There is a strong similarity between De Quincey and 
Hawker. Differing, as we have no doubt they did, in 
their ideals, they had one thing in common. To both 
of them literature was an art, which, if practised at all, 
should be pursued with the same singleness of purpose 
which is attributed to the painter or the sculptor. De 
Quincey 'a writings are now valued not for the facts they 
hold in solution, but for the manner in which those facts 
are presented. So it is with Hawker. There is very 
little in this volume which it is important for us to know, 
but it will be a treasure, nevertheless, to some of us, 
from the way the various stories are told. It is not eaay 
to make a selection when almost everything depends 
upon manner. The first paper in the volume, entitled 
" Morwenstow," has given us the most pleasure; but 
" The Remembrances of a Cornish Vicar " and " Hum- 
phrey Vivian " are very good. The last is perhaps the 
most picturesque thing Hawker ever wrote. 

MR. ELLIOT STOCK announces a ' History of Chipping 
Lambourne Church,' by John Footman, founded on local 
and contemporary documents, with numerous illustra- 
tions of the architecture of the building. Incidentally 
it gives an account of a remarkable adventure by a 
gentleman "who descended from the top of the tower 
to the ground in a Pynace " in 1607. 

We must call special attention to the following notices: 
ON all communications must be written the name and 

address of the sender, not necessarily for publication, but 

as a guarantee of good faith. 

WE cannot undertake to answer queries privately.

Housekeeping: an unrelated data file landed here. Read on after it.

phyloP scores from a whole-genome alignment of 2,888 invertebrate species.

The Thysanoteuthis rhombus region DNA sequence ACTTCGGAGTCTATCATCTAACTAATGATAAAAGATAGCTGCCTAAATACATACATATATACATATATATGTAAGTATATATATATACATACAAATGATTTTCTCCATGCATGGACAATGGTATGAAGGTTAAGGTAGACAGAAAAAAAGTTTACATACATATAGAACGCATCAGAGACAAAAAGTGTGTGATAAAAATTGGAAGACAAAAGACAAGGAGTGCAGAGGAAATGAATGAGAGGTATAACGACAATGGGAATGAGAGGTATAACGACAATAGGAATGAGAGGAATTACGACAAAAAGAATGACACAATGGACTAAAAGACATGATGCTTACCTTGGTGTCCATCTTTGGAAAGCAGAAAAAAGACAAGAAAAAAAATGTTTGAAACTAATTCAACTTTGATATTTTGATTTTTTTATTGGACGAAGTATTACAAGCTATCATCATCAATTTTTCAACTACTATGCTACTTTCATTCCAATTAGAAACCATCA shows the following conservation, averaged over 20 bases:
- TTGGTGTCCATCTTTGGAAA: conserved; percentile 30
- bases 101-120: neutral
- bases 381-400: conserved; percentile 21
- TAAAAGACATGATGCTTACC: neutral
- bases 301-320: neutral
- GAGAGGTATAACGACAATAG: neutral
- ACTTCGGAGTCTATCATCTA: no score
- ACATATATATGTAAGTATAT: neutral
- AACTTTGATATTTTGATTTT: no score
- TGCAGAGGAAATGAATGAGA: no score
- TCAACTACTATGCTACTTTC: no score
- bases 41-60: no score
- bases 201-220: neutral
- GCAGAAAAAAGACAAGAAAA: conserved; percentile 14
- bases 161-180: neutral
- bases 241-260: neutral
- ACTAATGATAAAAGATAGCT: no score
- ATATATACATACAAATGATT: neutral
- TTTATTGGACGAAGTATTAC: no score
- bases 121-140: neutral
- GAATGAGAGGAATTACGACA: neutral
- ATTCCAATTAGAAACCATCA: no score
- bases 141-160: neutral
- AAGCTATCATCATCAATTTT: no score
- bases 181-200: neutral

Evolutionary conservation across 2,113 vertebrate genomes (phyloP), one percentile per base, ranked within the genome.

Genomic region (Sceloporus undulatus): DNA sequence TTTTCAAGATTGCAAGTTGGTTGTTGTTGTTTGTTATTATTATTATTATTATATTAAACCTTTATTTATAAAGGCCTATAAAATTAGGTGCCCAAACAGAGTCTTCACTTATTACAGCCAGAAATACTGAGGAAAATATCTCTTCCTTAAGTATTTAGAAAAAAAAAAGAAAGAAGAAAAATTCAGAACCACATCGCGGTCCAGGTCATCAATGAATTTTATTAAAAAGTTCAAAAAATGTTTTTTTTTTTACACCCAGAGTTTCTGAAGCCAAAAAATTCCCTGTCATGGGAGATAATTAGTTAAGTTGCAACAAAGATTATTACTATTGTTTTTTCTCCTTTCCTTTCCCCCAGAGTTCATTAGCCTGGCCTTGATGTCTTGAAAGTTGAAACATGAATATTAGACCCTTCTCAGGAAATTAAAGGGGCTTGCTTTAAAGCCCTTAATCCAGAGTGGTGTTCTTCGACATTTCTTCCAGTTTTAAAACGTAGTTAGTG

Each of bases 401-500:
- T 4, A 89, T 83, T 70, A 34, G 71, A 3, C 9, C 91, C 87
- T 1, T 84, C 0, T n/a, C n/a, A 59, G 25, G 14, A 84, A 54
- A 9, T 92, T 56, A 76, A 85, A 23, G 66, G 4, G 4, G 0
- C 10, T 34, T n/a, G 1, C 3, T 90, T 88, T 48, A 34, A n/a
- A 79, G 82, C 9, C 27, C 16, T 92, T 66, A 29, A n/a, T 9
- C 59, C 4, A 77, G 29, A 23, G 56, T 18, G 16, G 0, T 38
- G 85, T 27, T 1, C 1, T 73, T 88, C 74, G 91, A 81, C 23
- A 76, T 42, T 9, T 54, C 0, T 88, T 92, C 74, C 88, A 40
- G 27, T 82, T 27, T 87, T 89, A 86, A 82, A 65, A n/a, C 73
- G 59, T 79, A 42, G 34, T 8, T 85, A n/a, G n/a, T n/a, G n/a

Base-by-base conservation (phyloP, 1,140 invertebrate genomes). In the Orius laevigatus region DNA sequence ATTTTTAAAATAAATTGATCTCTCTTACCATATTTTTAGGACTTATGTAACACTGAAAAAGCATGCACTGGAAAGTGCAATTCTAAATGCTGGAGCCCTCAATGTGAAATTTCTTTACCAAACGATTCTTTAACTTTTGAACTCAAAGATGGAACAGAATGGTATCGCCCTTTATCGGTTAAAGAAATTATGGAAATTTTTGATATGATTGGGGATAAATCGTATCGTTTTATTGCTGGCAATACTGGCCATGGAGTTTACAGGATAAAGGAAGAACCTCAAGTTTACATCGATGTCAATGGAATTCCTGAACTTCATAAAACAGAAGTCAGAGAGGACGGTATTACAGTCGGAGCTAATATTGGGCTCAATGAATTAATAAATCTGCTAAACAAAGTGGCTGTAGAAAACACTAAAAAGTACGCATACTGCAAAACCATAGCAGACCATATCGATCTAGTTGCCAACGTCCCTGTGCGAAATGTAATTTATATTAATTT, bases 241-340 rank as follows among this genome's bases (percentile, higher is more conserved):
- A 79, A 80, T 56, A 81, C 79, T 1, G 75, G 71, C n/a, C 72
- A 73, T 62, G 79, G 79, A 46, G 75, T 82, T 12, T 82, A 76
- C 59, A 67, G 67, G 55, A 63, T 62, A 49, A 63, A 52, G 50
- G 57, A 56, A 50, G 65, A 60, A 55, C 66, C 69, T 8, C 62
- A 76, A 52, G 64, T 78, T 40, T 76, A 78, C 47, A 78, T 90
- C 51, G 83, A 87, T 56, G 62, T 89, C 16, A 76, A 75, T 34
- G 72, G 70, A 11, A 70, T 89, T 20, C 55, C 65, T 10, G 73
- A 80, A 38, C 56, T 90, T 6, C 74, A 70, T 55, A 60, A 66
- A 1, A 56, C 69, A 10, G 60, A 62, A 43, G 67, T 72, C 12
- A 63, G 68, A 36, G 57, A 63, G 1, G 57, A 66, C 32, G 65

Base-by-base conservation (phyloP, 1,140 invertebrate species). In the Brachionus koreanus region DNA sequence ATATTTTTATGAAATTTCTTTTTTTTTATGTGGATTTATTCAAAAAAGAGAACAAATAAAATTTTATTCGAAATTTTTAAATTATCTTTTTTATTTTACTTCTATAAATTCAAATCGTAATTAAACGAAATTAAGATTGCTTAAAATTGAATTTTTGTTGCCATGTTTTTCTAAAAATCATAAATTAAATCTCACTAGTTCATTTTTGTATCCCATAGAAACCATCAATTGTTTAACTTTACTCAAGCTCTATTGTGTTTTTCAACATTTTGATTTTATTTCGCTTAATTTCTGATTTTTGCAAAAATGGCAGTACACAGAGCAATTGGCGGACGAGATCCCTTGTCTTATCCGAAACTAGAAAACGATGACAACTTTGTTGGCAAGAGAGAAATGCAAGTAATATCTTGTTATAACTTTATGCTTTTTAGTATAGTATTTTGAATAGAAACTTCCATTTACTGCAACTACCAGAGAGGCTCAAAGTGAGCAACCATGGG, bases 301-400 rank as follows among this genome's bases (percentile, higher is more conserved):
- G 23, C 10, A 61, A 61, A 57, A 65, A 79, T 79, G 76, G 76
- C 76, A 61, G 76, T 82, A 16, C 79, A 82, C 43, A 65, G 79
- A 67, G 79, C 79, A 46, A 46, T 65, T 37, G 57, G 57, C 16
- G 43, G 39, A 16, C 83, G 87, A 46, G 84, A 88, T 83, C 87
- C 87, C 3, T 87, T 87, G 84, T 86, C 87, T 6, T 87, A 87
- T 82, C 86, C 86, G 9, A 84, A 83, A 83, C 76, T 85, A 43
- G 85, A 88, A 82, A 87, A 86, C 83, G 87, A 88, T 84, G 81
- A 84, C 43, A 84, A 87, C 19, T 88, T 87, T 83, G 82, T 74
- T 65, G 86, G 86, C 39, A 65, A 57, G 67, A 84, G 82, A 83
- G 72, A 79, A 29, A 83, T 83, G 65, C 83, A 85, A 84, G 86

To secure insertion of communications correspondents 
must observe the following rule. Let each note, query, 
or reply be written on a separate slip of paper, with the' 
signature of the writer and such address as he wishes to 
appear. Correspondents who repeat queries are requested 
to head the second communication " Duplicate." 

J. L. R. ('The Cork Leg '). Inquire of any seller of 
old music. 


Editorial Communications should be addressed to " The 
Editor of * Notes and Queries '"Advertisements and 
Business Letters to "The Publisher "at the Office, 
Bream's Buildings, Chancery Lane, B.C. 

We beg leave to state that we decline to return com- 
munications which, for any reason, we do not print ; and 
to this rule we can make no exception. 

8 th S. IV. JULY 22, '#. 



, SATURDAY, JULY 22, 1893. 


NOTES : Register of Musbury, co. Devon, 61' Modern 
English Biography.' 62 Letters of Sir Walter Balegh, 63 
Seraph, 64 Abraham Darby. 65 " Baggagely "Scott 
and Ariosto A Curious Tomb Pansies Font of Armagh 
Cathedral' Concordance to Shakspeare,' 66 Epigram by 
Prior" Clear the lobby," 67. 

QUERIES : Eagles in Coronation Robes Christina of 
Naples Cope Sir Joseph Banks Richard Oliver, 67 
Sir F. Page-Smallbridge, Suffolk " Skouse " " Trio- 
logue "Robertson Hugh O'Connor-KerryCol. Torrens 
Gordons of Glenbucket Saracen Conquest of Sicily- 
Cost of British Titles Redruth " To-night Maria Martin 
and the Red Barn," 68" Spring-heeled Jack "Montaigne 
Peters and Prynne John Fenwicke ' Washington ' 
"Amorous," 69. 

REPLIES : Rebellion of '98 Inventor of Lucifer Matches, 
70 "To rush," 71 Francis Legge Cisterns for a Dinner 
Table Father of James I." Eavesdropper" 1 Chronicles 
of Eri' Manila, 72 Samplers, 73 Poets Laureate- 
Human Leather Beginning of the Christian Era, 74 
4 ' Grass - widow " Schola Verluciana Kingsley's Last